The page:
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Tuesday, February 03, 2009
 
Implications of Positive DNA Test Result for Roger Clemens

I have a new column on SI.com regarding an apparent match in the DNA of Roger Clemens and that found on materials containing steroids. Here's an excerpt:

Although the DNA evidence -- needles that McNamee said he used to inject Clemens and gauze used to wipe blood off Clemens after a shot -- would likely be deemed admissible, Clemens' counsel would have numerous fronts on which to rebuke it during cross-examination.

First, Clemens' counsel could argue that the evidence results from McNamee's tampering, such as McNamee removing a trace of Clemens' blood from a syringe that had been used to inject Clemens with a benign substance and placing it on a needle containing a steroid, thus triggering a fallacious match. Given that McNamee worked closely with syringes and related materials, he likely had the know-how to deftly manipulate them in ways unknown to the average person. Plus, given McNamee's proffer agreement with the government (which required McNamee to truthfully reveal information to prosecutors in exchange for any disclosures not being used against him), he may have been motivated to implicate Clemens, thus providing a rationale for tampering.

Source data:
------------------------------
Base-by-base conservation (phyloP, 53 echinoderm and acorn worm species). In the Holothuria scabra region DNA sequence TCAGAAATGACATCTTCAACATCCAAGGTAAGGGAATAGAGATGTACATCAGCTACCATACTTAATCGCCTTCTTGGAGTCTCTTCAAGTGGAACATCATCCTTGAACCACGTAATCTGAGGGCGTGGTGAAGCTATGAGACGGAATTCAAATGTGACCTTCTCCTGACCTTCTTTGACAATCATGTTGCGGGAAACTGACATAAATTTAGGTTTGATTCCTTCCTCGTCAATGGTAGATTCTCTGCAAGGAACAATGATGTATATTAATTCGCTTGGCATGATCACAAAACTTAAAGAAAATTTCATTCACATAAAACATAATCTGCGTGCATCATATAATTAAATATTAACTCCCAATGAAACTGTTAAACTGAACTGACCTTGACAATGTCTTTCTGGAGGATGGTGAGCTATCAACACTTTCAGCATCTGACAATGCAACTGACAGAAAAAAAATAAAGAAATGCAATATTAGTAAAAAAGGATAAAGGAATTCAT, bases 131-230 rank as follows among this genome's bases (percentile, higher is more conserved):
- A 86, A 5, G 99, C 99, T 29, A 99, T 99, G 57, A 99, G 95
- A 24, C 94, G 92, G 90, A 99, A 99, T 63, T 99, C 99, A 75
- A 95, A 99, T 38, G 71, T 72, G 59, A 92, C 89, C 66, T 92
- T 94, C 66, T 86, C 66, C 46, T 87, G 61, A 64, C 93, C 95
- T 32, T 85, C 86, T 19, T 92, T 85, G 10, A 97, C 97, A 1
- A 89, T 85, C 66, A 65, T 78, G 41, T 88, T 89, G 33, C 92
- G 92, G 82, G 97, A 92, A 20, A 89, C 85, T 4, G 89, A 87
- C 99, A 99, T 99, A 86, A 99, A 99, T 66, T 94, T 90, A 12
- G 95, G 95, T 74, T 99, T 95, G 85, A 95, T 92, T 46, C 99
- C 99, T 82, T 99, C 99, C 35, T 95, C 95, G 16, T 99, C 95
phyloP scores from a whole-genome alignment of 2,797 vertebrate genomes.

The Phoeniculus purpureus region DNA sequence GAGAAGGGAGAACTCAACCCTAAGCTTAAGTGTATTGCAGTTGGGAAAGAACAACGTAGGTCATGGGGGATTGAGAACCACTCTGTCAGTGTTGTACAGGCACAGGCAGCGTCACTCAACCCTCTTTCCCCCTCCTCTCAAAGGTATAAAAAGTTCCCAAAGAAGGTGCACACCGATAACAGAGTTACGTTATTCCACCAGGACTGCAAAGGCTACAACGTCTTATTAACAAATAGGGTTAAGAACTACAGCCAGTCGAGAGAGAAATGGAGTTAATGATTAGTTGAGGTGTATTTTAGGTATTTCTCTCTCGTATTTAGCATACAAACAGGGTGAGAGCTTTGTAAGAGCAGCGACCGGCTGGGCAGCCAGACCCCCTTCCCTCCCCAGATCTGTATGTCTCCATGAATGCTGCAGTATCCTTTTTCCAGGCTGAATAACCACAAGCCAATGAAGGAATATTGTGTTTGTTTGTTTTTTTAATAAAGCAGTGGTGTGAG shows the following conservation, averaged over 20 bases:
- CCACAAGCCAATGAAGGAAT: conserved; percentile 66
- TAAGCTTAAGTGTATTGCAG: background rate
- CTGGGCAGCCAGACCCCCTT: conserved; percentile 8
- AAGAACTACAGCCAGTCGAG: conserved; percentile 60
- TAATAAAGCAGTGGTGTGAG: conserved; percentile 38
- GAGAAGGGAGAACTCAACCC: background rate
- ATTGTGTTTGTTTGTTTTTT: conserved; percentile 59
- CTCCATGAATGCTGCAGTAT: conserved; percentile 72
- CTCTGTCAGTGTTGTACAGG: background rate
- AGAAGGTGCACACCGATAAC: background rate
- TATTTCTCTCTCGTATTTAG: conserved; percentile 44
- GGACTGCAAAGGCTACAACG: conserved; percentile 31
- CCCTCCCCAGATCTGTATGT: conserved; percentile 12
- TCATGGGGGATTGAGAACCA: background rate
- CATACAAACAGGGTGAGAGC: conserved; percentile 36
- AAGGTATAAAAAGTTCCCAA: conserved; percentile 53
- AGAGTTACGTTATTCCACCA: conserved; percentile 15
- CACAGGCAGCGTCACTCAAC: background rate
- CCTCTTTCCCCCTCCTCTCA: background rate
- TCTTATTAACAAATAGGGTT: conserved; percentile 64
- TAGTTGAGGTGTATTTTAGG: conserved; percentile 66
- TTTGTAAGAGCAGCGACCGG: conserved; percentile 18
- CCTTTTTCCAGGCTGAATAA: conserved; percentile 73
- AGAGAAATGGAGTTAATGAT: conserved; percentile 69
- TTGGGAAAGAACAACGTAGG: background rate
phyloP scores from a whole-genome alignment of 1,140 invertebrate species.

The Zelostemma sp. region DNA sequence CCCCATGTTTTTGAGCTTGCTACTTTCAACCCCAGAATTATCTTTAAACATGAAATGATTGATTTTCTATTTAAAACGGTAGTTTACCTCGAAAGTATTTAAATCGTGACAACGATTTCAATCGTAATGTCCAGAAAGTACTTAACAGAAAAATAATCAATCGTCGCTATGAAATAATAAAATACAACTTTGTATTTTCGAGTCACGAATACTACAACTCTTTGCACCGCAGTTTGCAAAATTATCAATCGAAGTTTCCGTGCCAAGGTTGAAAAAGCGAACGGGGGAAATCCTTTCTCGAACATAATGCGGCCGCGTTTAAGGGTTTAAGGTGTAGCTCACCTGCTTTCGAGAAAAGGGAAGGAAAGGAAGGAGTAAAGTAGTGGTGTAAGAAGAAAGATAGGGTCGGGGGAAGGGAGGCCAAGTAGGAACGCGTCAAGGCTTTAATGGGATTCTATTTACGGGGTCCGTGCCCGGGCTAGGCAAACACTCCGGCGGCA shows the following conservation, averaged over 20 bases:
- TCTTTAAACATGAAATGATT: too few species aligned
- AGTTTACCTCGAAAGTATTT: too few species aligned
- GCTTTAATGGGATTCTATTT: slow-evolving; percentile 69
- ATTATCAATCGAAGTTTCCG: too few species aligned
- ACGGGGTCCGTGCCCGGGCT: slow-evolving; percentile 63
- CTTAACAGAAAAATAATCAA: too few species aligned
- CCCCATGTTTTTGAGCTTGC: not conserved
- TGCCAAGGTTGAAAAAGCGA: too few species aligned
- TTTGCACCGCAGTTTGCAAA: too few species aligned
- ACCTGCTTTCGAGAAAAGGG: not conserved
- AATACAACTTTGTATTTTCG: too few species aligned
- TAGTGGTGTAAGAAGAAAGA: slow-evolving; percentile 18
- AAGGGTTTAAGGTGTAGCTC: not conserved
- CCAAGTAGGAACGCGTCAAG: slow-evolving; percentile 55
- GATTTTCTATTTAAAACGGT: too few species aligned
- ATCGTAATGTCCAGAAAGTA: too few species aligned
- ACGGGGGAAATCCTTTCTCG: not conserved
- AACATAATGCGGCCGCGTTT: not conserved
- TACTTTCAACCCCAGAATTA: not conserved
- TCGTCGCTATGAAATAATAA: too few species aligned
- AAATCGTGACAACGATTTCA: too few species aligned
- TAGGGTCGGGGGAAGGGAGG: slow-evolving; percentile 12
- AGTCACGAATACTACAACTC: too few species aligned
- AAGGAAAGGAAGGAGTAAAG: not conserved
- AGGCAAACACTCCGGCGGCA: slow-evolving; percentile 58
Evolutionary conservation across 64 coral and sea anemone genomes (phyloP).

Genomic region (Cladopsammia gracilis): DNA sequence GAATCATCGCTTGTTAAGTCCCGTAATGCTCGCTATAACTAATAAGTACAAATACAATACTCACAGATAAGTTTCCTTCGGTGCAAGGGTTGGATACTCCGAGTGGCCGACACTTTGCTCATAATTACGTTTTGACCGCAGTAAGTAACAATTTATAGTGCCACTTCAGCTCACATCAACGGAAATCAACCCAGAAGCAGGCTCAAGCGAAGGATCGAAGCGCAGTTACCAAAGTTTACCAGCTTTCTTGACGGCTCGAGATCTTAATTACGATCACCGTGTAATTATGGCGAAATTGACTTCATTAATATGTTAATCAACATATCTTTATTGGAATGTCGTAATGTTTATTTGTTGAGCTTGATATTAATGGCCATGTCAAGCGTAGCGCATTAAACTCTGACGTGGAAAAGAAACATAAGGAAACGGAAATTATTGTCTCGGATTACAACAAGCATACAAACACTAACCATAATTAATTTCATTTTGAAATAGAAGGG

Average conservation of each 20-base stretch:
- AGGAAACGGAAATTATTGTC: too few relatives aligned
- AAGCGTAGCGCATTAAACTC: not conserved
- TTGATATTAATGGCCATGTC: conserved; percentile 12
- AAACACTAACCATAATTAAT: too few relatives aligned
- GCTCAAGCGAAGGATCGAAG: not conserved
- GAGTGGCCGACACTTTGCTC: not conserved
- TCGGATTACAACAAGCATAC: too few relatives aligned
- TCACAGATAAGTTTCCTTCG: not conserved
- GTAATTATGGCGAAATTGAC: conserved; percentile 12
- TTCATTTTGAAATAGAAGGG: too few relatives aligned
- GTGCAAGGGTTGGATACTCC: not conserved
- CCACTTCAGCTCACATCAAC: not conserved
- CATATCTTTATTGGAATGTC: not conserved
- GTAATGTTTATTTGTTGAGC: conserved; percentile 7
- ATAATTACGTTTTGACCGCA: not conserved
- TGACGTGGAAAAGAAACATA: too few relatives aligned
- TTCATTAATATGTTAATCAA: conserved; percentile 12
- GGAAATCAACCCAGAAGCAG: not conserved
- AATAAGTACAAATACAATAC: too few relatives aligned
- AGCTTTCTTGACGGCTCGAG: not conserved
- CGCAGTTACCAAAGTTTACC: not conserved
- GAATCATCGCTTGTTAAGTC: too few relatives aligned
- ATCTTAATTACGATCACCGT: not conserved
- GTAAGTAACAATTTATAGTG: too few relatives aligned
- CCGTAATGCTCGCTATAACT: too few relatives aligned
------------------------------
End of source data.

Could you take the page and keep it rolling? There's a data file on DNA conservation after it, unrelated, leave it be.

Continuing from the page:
Second, Clemens' counsel could maintain that even if McNamee did not deliberately tamper with the evidence, the circumstances in which he preserved the evidence are dubious. (McNamee apparently preserved the evidence in a box in his basement, and kept the needles in a beer can that he says was removed from the trash at Clemens' New York apartment in 2001.) Clemens' counsel would likely compare the preservation qualities of McNamee's basement with those of a reputable laboratory, and it seems likely that such a comparison would reflect poorly on the evidence.

For the rest, click here.





1 Comments:

MacNamee clearly had access to Clemens' DNA in forms other than by injecting needles into his gluteus. i.e. sweaty towel, chewed gum, t-shirt, cap, etc.

And you're right - Clemens' defense is that his trainer is out to get him. Judging the manner in which he stored all Roger's "memorabilia" shows he may even have stalker qualities.

Although forensic DNA evidence will be admissible, the defense should be able to discredit the individual who brought it forward.

Anonymous Ryan Q -- 2/05/2009 3:20 PM  


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